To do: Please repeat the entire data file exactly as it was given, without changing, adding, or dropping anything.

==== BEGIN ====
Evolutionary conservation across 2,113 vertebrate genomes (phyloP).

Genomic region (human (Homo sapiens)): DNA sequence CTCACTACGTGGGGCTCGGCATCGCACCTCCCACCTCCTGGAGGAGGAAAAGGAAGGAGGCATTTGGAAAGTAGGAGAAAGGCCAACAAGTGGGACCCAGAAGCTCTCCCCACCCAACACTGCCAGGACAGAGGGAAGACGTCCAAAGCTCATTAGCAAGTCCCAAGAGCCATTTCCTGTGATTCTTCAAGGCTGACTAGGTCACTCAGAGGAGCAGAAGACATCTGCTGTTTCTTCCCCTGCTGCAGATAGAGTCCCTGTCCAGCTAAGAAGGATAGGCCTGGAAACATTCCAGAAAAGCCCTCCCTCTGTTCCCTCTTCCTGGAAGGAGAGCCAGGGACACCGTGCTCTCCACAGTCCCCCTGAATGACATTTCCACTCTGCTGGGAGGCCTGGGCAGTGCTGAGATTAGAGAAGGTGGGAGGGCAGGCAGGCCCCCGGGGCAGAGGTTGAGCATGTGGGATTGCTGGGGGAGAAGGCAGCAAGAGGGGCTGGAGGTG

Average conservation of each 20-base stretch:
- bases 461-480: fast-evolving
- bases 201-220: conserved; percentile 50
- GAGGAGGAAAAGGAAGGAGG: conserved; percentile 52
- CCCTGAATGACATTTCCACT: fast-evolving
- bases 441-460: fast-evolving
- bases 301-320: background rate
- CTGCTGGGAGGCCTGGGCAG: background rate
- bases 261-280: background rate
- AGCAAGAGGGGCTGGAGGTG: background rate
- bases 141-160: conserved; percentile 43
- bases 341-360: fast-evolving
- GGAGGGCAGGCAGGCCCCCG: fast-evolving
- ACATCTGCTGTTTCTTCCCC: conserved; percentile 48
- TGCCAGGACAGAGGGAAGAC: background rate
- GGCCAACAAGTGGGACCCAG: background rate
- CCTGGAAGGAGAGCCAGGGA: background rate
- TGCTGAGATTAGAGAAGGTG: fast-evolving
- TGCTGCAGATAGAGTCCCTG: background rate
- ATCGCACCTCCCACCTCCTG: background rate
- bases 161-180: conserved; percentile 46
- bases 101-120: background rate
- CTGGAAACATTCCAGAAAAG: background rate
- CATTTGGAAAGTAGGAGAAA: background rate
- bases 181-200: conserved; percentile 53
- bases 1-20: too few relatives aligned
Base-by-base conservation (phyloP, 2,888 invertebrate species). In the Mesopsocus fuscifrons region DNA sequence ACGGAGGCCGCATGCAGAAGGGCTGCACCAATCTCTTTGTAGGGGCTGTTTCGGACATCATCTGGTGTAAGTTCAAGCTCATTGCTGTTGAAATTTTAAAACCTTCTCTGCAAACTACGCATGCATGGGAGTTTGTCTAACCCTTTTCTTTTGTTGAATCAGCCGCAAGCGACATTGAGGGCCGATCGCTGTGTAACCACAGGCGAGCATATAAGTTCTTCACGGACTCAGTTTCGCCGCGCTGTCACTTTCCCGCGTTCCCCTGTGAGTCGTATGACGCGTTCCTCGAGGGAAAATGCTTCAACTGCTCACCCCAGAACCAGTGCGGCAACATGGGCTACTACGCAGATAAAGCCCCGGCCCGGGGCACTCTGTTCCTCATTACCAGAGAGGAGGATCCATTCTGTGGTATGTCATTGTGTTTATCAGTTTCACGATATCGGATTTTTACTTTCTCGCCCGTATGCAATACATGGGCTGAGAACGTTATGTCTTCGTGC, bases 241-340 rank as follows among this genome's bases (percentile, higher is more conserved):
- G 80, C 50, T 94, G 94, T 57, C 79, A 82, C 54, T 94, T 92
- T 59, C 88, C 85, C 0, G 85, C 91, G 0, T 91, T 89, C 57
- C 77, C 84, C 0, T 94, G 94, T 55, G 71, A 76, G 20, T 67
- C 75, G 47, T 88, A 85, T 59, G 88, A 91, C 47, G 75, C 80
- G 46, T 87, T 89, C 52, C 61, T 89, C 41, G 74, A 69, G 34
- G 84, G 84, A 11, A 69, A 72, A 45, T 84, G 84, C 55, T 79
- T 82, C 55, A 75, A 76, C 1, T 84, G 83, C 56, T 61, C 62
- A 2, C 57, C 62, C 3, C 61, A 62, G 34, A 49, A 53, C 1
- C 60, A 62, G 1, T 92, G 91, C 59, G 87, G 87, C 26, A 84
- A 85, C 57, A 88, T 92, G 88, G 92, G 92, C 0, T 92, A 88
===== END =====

Evolutionary conservation across 2,113 vertebrate genomes (phyloP).

Genomic region (human (Homo sapiens)): DNA sequence CTCACTACGTGGGGCTCGGCATCGCACCTCCCACCTCCTGGAGGAGGAAAAGGAAGGAGGCATTTGGAAAGTAGGAGAAAGGCCAACAAGTGGGACCCAGAAGCTCTCCCCACCCAACACTGCCAGGACAGAGGGAAGACGTCCAAAGCTCATTAGCAAGTCCCAAGAGCCATTTCCTGTGATTCTTCAAGGCTGACTAGGTCACTCAGAGGAGCAGAAGACATCTGCTGTTTCTTCCCCTGCTGCAGATAGAGTCCCTGTCCAGCTAAGAAGGATAGGCCTGGAAACATTCCAGAAAAGCCCTCCCTCTGTTCCCTCTTCCTGGAAGGAGAGCCAGGGACACCGTGCTCTCCACAGTCCCCCTGAATGACATTTCCACTCTGCTGGGAGGCCTGGGCAGTGCTGAGATTAGAGAAGGTGGGAGGGCAGGCAGGCCCCCGGGGCAGAGGTTGAGCATGTGGGATTGCTGGGGGAGAAGGCAGCAAGAGGGGCTGGAGGTG

Average conservation of each 20-base stretch:
- bases 461-480: fast-evolving
- bases 201-220: conserved; percentile 50
- GAGGAGGAAAAGGAAGGAGG: conserved; percentile 52
- CCCTGAATGACATTTCCACT: fast-evolving
- bases 441-460: fast-evolving
- bases 301-320: background rate
- CTGCTGGGAGGCCTGGGCAG: background rate
- bases 261-280: background rate
- AGCAAGAGGGGCTGGAGGTG: background rate
- bases 141-160: conserved; percentile 43
- bases 341-360: fast-evolving
- GGAGGGCAGGCAGGCCCCCG: fast-evolving
- ACATCTGCTGTTTCTTCCCC: conserved; percentile 48
- TGCCAGGACAGAGGGAAGAC: background rate
- GGCCAACAAGTGGGACCCAG: background rate
- CCTGGAAGGAGAGCCAGGGA: background rate
- TGCTGAGATTAGAGAAGGTG: fast-evolving
- TGCTGCAGATAGAGTCCCTG: background rate
- ATCGCACCTCCCACCTCCTG: background rate
- bases 161-180: conserved; percentile 46
- bases 101-120: background rate
- CTGGAAACATTCCAGAAAAG: background rate
- CATTTGGAAAGTAGGAGAAA: background rate
- bases 181-200: conserved; percentile 53
- bases 1-20: too few relatives aligned
Base-by-base conservation (phyloP, 2,888 invertebrate species). In the Mesopsocus fuscifrons region DNA sequence ACGGAGGCCGCATGCAGAAGGGCTGCACCAATCTCTTTGTAGGGGCTGTTTCGGACATCATCTGGTGTAAGTTCAAGCTCATTGCTGTTGAAATTTTAAAACCTTCTCTGCAAACTACGCATGCATGGGAGTTTGTCTAACCCTTTTCTTTTGTTGAATCAGCCGCAAGCGACATTGAGGGCCGATCGCTGTGTAACCACAGGCGAGCATATAAGTTCTTCACGGACTCAGTTTCGCCGCGCTGTCACTTTCCCGCGTTCCCCTGTGAGTCGTATGACGCGTTCCTCGAGGGAAAATGCTTCAACTGCTCACCCCAGAACCAGTGCGGCAACATGGGCTACTACGCAGATAAAGCCCCGGCCCGGGGCACTCTGTTCCTCATTACCAGAGAGGAGGATCCATTCTGTGGTATGTCATTGTGTTTATCAGTTTCACGATATCGGATTTTTACTTTCTCGCCCGTATGCAATACATGGGCTGAGAACGTTATGTCTTCGTGC, bases 241-340 rank as follows among this genome's bases (percentile, higher is more conserved):
- G 80, C 50, T 94, G 94, T 57, C 79, A 82, C 54, T 94, T 92
- T 59, C 88, C 85, C 0, G 85, C 91, G 0, T 91, T 89, C 57
- C 77, C 84, C 0, T 94, G 94, T 55, G 71, A 76, G 20, T 67
- C 75, G 47, T 88, A 85, T 59, G 88, A 91, C 47, G 75, C 80
- G 46, T 87, T 89, C 52, C 61, T 89, C 41, G 74, A 69, G 34
- G 84, G 84, A 11, A 69, A 72, A 45, T 84, G 84, C 55, T 79
- T 82, C 55, A 75, A 76, C 1, T 84, G 83, C 56, T 61, C 62
- A 2, C 57, C 62, C 3, C 61, A 62, G 34, A 49, A 53, C 1
- C 60, A 62, G 1, T 92, G 91, C 59, G 87, G 87, C 26, A 84
- A 85, C 57, A 88, T 92, G 88, G 92, G 92, C 0, T 92, A 88